On Land O' Lakers, Brian Kamenetzky learns interesting stuff about Pau Gasol's mindset: "'I’m reading books about the Zen philosophy and mindset. Zen’s Mind, Beginner’s Mind,' Gasol said. After Sunday’s loss, I asked Pau what motivated him to start exploring Zen in more depth (keeping in mind he used to have a coach into that sort of thing). 'Well, just by reading other books about leadership and self-organization and to have a happy and fulfilled life,' he said. 'All of them pretty much mentioned meditation, self-awareness, live in the present, keeping your mind calm, and emptying your mind.' The last couple years have been tough for him, I noted. 'True,' he replied. And the study, he believes, has been beneficial. 'It’s helped me,' Gasol said. 'It’s helped me, reading these books I think has helped me deal with a lot of stuff that I’ve been through.'" (Pau's Zen mind could come in handy while reading this, in which he is lampooned for failing to play adequate defense against Bill Murray.)
The flashiest game in the NBA is from the suburbs. Is that a problem?
There is no such thing as a game-winning shot. There is no such thing as crunch time. There is also no Santa Claus. All three are totally true and totally untrue, and I'm okay with that.
Larry Sanders' blocks, the website.
Cole Patty of Hickory High breaks down video of Bradley Beal. Conclusion: "The way Beal moves should be considered one of the finest illusions in the entire NBA."
Jovan Buha of ClipperBlog on the Clippers sweeping the Lakers: "Make no mistake: this is no moral victory. It’s a real victory, in every sense. The Clippers won the division on their own; nothing was handed to them. They kicked the Lakers’ butts four times spread throughout the season. They deserve all the credit, respect and praise that should be coming their way. For the first time Sunday afternoon, it felt as if there were almost as many Clipper fans as Laker fans at Staples Center. Laker fans have traditionally dominated the crowd in the match-ups, even at Clipper home games, but that’s changing. You could hear Clipper fans booing and fighting back whenever Laker fans would cheer, and there a was a level of off-the-court animosity unbeknownst to the rivalry. L.A. may never be a Clipper town, or even open to the idea, but if the Clippers keep winning, enough fans will flop sides. It happened at the inception of Lob City, and it can happen again. No one loves a winner quite like Los Angeles. The key, of course, is to win."
Be honest: How'd your NCAA bracket turn out?
George Karl, Erik Spoelstra, Gregg Popovich, Mike Woodson ... let's talk about coach of the year.
In New York this Thursday, a reading from We'll Always Have Linsanity: Strange Takes on the Strangest Season in Knicks History, which I'm super-excited to read.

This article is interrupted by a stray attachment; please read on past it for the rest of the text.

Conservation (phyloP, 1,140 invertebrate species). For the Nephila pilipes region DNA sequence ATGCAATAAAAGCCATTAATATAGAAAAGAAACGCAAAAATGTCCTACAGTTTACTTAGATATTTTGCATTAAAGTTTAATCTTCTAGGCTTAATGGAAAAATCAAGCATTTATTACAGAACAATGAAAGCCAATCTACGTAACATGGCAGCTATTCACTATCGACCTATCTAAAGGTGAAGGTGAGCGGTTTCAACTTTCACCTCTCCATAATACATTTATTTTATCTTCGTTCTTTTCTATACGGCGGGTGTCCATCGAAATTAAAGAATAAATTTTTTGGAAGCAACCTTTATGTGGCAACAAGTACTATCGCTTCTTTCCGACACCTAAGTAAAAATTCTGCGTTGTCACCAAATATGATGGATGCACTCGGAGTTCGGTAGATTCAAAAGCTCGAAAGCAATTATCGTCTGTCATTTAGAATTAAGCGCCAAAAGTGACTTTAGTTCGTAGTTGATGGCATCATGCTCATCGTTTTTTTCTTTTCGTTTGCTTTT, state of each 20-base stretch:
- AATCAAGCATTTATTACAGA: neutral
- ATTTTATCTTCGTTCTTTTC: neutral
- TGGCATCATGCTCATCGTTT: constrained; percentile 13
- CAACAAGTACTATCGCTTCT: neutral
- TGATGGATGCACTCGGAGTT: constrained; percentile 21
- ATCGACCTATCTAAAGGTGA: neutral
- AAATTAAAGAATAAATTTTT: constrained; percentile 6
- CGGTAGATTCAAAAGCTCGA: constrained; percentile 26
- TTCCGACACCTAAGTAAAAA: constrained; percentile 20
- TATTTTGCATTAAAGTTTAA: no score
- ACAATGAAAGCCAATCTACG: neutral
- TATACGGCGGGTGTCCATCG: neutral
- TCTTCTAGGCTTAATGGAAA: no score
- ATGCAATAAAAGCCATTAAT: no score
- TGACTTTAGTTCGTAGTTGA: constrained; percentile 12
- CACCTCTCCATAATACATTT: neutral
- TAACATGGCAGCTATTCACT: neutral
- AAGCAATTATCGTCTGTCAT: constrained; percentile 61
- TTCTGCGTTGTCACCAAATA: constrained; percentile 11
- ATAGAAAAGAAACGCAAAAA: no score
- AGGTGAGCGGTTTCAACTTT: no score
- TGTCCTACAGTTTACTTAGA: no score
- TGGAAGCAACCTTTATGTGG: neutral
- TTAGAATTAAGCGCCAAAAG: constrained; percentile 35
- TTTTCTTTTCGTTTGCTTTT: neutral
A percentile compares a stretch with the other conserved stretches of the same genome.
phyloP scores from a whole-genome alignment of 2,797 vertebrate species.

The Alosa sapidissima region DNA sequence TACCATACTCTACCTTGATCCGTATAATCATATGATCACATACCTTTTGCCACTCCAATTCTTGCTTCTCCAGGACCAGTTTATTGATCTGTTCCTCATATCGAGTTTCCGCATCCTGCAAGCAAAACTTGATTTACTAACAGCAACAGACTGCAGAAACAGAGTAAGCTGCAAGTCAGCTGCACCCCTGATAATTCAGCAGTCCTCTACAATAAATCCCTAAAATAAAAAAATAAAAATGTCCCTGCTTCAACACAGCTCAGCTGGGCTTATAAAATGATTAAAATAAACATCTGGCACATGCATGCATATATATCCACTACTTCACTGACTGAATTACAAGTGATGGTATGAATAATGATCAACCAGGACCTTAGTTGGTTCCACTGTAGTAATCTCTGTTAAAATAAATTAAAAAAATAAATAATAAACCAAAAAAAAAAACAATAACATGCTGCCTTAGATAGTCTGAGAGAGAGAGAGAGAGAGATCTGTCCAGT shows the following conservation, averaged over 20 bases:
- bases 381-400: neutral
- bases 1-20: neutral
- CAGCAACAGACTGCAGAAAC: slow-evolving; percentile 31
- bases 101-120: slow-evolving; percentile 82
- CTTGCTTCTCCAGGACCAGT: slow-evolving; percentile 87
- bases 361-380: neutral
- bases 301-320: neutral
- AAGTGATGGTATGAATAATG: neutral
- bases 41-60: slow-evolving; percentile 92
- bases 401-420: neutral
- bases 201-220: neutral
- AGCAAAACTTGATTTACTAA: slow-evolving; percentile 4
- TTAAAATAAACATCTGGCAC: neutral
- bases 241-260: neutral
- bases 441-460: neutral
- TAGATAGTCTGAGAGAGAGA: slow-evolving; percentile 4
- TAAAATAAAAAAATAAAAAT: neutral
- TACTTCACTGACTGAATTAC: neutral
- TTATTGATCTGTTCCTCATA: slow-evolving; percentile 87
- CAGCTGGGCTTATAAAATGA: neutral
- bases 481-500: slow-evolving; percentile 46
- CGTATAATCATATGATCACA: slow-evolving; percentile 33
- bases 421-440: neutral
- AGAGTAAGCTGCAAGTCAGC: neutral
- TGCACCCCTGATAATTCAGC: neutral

At times a bit PG-13, but thoroughly entertaining. Larry Bird cartoons by an American professional basketball player working Down Under.
On Hardwood Paroxysm, Alex Wong imagines a different DeMarcus Cousins: "On slower days, he’ll take a larger binder out of the bottom drawer of his desk, and comb through them in detail. He uses a yellow post-it to mark where he last finished. They are the fine print of the company’s travel policy. He wants to suggest changes at the next annual summit meeting with the executives."
Happy Birthday, 48 Minutes of Hell.
With the season almost over, Blazer scrub Will Barton busted out career highs in almost everything. Danny Nowell of Portland Roundball Society: "It’s a funny idea, that NBA players should shock us by being effective. It’s as if fans imagine a practice wherein the starters win every scrimmage they play 80-0. Fans, I think, and certainly I myself fall into a trap: we think of 'quality' as either a duality or a simple sliding scale. A player is 'good' or 'bad;' a starter is an '8' while his backup is a '4'. Even where we introduce some subjectivity into the idea of player comparison—the numerical scale—we tend to treat player quality as a fixed role rather than a set of attributes unique to individual players. Really, games like the one Will just had are windows into the players’ experience, a night where we see what they do every day. In practice, Barton doesn’t sit on the bench and think about defensive responsibility, he cuts to the rim for lobs from Eric Maynor. How odd it must be, to be a player with such a dynamic style that you work on most days behind closed doors while fans on the other side talk about your ability in the future tense. Let me make an analogy a little closer to my own experience: being Will Barton would be like writing every day, and storing my writing away where no one would see it. My improvements, my present qualities, none of them would get seen. Every NBA scrub, then, is a basketball Kafka."
The Magic are bad. But Jacque Vaughn has some coaching moves.